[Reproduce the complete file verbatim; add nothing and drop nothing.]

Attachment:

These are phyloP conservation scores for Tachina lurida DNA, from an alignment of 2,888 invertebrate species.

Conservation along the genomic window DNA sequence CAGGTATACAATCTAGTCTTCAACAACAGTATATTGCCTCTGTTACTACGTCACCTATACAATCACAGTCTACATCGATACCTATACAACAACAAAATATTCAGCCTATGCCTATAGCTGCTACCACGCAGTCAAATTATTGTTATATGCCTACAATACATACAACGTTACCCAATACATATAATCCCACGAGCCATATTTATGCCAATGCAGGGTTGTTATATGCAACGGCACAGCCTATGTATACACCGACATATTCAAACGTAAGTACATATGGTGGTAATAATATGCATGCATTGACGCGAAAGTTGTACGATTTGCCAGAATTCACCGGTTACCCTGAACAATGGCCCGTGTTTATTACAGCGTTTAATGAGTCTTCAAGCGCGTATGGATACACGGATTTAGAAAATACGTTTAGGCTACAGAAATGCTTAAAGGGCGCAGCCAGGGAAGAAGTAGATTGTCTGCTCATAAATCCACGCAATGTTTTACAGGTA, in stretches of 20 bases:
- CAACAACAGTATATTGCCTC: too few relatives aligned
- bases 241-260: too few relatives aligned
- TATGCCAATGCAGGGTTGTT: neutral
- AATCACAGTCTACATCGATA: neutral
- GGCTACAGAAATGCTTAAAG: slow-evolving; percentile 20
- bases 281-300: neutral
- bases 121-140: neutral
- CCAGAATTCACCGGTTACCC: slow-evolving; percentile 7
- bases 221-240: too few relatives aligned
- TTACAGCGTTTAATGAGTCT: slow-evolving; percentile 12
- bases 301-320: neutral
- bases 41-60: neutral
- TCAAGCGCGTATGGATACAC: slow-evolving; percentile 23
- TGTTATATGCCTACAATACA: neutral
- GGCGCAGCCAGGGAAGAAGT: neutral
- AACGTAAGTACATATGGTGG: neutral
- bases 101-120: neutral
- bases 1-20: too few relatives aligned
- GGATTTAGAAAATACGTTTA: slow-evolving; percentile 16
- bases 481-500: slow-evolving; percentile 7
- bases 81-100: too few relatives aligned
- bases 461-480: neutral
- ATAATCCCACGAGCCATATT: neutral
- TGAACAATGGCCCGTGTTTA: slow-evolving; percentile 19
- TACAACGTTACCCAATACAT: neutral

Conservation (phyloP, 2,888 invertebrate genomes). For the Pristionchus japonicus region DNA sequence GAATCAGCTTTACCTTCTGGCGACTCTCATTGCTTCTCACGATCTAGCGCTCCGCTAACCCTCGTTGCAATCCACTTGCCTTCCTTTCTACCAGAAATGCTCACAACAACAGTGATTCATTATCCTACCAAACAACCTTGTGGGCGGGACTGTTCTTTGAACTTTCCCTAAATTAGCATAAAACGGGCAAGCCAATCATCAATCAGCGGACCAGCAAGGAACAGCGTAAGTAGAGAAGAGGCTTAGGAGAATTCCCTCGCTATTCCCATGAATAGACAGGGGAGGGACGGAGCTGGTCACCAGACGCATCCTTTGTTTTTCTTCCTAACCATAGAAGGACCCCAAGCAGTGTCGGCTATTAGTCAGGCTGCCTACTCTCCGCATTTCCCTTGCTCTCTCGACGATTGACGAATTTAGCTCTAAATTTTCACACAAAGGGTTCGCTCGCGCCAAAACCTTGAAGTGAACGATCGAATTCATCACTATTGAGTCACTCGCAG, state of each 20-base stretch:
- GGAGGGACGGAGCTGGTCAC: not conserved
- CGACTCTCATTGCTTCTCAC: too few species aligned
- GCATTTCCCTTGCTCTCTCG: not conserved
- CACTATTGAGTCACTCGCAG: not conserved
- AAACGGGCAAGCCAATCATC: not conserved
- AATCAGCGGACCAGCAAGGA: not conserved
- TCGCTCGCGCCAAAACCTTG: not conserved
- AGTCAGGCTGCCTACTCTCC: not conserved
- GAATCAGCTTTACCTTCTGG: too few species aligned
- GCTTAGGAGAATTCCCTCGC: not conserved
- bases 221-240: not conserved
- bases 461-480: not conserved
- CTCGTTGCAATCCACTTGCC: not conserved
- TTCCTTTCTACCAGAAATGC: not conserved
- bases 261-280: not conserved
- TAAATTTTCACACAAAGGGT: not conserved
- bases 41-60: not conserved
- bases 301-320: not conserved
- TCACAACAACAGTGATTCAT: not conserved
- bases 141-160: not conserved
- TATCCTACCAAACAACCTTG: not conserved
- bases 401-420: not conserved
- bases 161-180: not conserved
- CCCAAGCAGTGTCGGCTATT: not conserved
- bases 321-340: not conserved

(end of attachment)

These are phyloP conservation scores for Tachina lurida DNA, from an alignment of 2,888 invertebrate species.

Conservation along the genomic window DNA sequence CAGGTATACAATCTAGTCTTCAACAACAGTATATTGCCTCTGTTACTACGTCACCTATACAATCACAGTCTACATCGATACCTATACAACAACAAAATATTCAGCCTATGCCTATAGCTGCTACCACGCAGTCAAATTATTGTTATATGCCTACAATACATACAACGTTACCCAATACATATAATCCCACGAGCCATATTTATGCCAATGCAGGGTTGTTATATGCAACGGCACAGCCTATGTATACACCGACATATTCAAACGTAAGTACATATGGTGGTAATAATATGCATGCATTGACGCGAAAGTTGTACGATTTGCCAGAATTCACCGGTTACCCTGAACAATGGCCCGTGTTTATTACAGCGTTTAATGAGTCTTCAAGCGCGTATGGATACACGGATTTAGAAAATACGTTTAGGCTACAGAAATGCTTAAAGGGCGCAGCCAGGGAAGAAGTAGATTGTCTGCTCATAAATCCACGCAATGTTTTACAGGTA, in stretches of 20 bases:
- CAACAACAGTATATTGCCTC: too few relatives aligned
- bases 241-260: too few relatives aligned
- TATGCCAATGCAGGGTTGTT: neutral
- AATCACAGTCTACATCGATA: neutral
- GGCTACAGAAATGCTTAAAG: slow-evolving; percentile 20
- bases 281-300: neutral
- bases 121-140: neutral
- CCAGAATTCACCGGTTACCC: slow-evolving; percentile 7
- bases 221-240: too few relatives aligned
- TTACAGCGTTTAATGAGTCT: slow-evolving; percentile 12
- bases 301-320: neutral
- bases 41-60: neutral
- TCAAGCGCGTATGGATACAC: slow-evolving; percentile 23
- TGTTATATGCCTACAATACA: neutral
- GGCGCAGCCAGGGAAGAAGT: neutral
- AACGTAAGTACATATGGTGG: neutral
- bases 101-120: neutral
- bases 1-20: too few relatives aligned
- GGATTTAGAAAATACGTTTA: slow-evolving; percentile 16
- bases 481-500: slow-evolving; percentile 7
- bases 81-100: too few relatives aligned
- bases 461-480: neutral
- ATAATCCCACGAGCCATATT: neutral
- TGAACAATGGCCCGTGTTTA: slow-evolving; percentile 19
- TACAACGTTACCCAATACAT: neutral

Conservation (phyloP, 2,888 invertebrate genomes). For the Pristionchus japonicus region DNA sequence GAATCAGCTTTACCTTCTGGCGACTCTCATTGCTTCTCACGATCTAGCGCTCCGCTAACCCTCGTTGCAATCCACTTGCCTTCCTTTCTACCAGAAATGCTCACAACAACAGTGATTCATTATCCTACCAAACAACCTTGTGGGCGGGACTGTTCTTTGAACTTTCCCTAAATTAGCATAAAACGGGCAAGCCAATCATCAATCAGCGGACCAGCAAGGAACAGCGTAAGTAGAGAAGAGGCTTAGGAGAATTCCCTCGCTATTCCCATGAATAGACAGGGGAGGGACGGAGCTGGTCACCAGACGCATCCTTTGTTTTTCTTCCTAACCATAGAAGGACCCCAAGCAGTGTCGGCTATTAGTCAGGCTGCCTACTCTCCGCATTTCCCTTGCTCTCTCGACGATTGACGAATTTAGCTCTAAATTTTCACACAAAGGGTTCGCTCGCGCCAAAACCTTGAAGTGAACGATCGAATTCATCACTATTGAGTCACTCGCAG, state of each 20-base stretch:
- GGAGGGACGGAGCTGGTCAC: not conserved
- CGACTCTCATTGCTTCTCAC: too few species aligned
- GCATTTCCCTTGCTCTCTCG: not conserved
- CACTATTGAGTCACTCGCAG: not conserved
- AAACGGGCAAGCCAATCATC: not conserved
- AATCAGCGGACCAGCAAGGA: not conserved
- TCGCTCGCGCCAAAACCTTG: not conserved
- AGTCAGGCTGCCTACTCTCC: not conserved
- GAATCAGCTTTACCTTCTGG: too few species aligned
- GCTTAGGAGAATTCCCTCGC: not conserved
- bases 221-240: not conserved
- bases 461-480: not conserved
- CTCGTTGCAATCCACTTGCC: not conserved
- TTCCTTTCTACCAGAAATGC: not conserved
- bases 261-280: not conserved
- TAAATTTTCACACAAAGGGT: not conserved
- bases 41-60: not conserved
- bases 301-320: not conserved
- TCACAACAACAGTGATTCAT: not conserved
- bases 141-160: not conserved
- TATCCTACCAAACAACCTTG: not conserved
- bases 401-420: not conserved
- bases 161-180: not conserved
- CCCAAGCAGTGTCGGCTATT: not conserved
- bases 321-340: not conserved